Explainer-Three-way run-offs and horse-trading: what happens next in French elections?

Reaction to the first round results of the 2024 snap legislative elections

PARIS (Reuters) -Here's how the second round of France's parliamentary election on July 7 will work and the possible scenarios after official results showed Marine Le Pen's far-right National Rally (RN) party had won Sunday's first round.


Elections for the 577 seats in France's National Assembly are a two-round process.

In constituencies where no candidate won outright in the first round, the top two candidates, as well as any candidate with more than 12.5% of the total number of registered voters in that constituency, move to a second round.

Whoever gets the most votes in the second round wins the seat.

The high turnout on Sunday means some 300 constituencies are now facing potential three-way run-offs which, in theory, favour the RN.

To prevent these three-way run-offs and block the RN, France's centre-right and centre-left politicians have long practiced what they call a "republican front", whereby the third-placed candidate drops out of the race and urges voters to rally behind the second-placed candidate.

All candidates through to the run-off have until Tuesday evening to decide whether to stand down or run in the second round.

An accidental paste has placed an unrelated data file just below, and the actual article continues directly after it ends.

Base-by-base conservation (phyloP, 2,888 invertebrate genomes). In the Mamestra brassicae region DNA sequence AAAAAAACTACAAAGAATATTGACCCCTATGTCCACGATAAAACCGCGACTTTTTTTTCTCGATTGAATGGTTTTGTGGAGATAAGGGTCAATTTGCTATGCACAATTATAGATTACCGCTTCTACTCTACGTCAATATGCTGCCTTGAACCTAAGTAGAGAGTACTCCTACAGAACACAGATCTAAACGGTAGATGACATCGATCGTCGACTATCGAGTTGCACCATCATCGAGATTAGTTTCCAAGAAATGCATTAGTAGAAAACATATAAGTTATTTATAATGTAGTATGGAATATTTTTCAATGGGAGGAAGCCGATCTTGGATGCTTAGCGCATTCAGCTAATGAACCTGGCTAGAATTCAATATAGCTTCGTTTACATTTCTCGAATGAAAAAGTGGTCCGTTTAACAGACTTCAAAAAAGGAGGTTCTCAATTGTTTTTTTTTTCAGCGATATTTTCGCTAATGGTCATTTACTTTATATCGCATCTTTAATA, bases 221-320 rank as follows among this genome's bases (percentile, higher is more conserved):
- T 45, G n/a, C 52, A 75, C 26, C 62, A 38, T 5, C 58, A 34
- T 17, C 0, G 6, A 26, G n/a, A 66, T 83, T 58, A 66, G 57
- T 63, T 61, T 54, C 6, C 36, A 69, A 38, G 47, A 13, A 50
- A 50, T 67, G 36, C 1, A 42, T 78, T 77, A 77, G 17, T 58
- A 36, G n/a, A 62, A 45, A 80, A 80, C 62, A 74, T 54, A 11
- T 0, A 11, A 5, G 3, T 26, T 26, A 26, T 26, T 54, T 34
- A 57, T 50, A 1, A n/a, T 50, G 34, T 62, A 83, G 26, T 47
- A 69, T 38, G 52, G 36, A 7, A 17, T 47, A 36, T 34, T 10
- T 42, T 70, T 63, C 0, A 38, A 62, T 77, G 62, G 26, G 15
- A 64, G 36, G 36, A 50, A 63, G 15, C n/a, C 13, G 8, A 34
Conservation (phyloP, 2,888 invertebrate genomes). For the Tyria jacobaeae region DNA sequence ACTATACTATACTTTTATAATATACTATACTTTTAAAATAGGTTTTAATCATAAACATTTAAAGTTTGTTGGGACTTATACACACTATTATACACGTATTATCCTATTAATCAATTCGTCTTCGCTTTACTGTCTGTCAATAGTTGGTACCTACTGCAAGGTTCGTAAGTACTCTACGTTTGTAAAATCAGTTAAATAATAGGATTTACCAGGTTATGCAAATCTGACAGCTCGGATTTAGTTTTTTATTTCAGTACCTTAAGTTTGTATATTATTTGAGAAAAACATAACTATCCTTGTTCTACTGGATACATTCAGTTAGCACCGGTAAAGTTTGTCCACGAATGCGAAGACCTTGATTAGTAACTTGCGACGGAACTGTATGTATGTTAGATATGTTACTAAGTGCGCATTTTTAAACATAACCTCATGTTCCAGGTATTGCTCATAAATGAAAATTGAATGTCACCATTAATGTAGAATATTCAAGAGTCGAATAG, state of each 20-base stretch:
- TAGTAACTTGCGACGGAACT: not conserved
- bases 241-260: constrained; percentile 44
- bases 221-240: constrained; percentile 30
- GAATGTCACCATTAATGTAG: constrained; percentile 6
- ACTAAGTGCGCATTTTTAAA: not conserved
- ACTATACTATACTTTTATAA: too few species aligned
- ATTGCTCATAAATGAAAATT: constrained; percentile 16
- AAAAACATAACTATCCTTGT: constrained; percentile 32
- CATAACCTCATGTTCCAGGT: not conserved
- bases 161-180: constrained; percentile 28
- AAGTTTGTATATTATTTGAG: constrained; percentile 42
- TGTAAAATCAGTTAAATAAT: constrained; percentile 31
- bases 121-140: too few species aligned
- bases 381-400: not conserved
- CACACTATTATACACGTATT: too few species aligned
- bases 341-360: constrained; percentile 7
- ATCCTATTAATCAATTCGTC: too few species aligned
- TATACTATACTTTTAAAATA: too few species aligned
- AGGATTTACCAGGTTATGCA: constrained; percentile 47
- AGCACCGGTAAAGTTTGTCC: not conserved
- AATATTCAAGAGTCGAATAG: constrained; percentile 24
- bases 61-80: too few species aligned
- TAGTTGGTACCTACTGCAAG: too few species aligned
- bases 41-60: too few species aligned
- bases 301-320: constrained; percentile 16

Many political leaders gave guidance to candidates and voters on Sunday evening.

President Emmanuel Macron urged a "wide-ranging rally behind republican and democratic" candidates for the second round, effectively guiding against both the far-right National Rally and the hard-left France Unbowed (LFI) party.

His former Prime Minister, Edouard Philippe, explicitly called on the candidates from his party to drop out if they were in third position and rally behind candidates from the centre-left to the centre-right, excluding the RN and LFI.

On the left, the Socialist and LFI leaders also called on their third-placed candidates to drop out to block the RN.

The conservative Republicans party, which split ahead of the vote with a small number of its lawmakers joining forces with the RN, has yet to take a stance.


The effectiveness of the "republican front" has weakened over the years, and many voters no longer heed the advice of party leaders.

It is also possible that candidates will refuse to drop out despite guidance from political HQs in Paris.

But talks over the next 48 hours will be crucial and could swing the results significantly, potentially deciding whether the RN reaches an outright majority in parliament or not.

That makes the result of the second round extraordinarily hard to predict. Even pollsters have urged caution on their own seat projections.

(Reporting by Michel Rose; editing by Philippa Fletcher and Alex Richardson)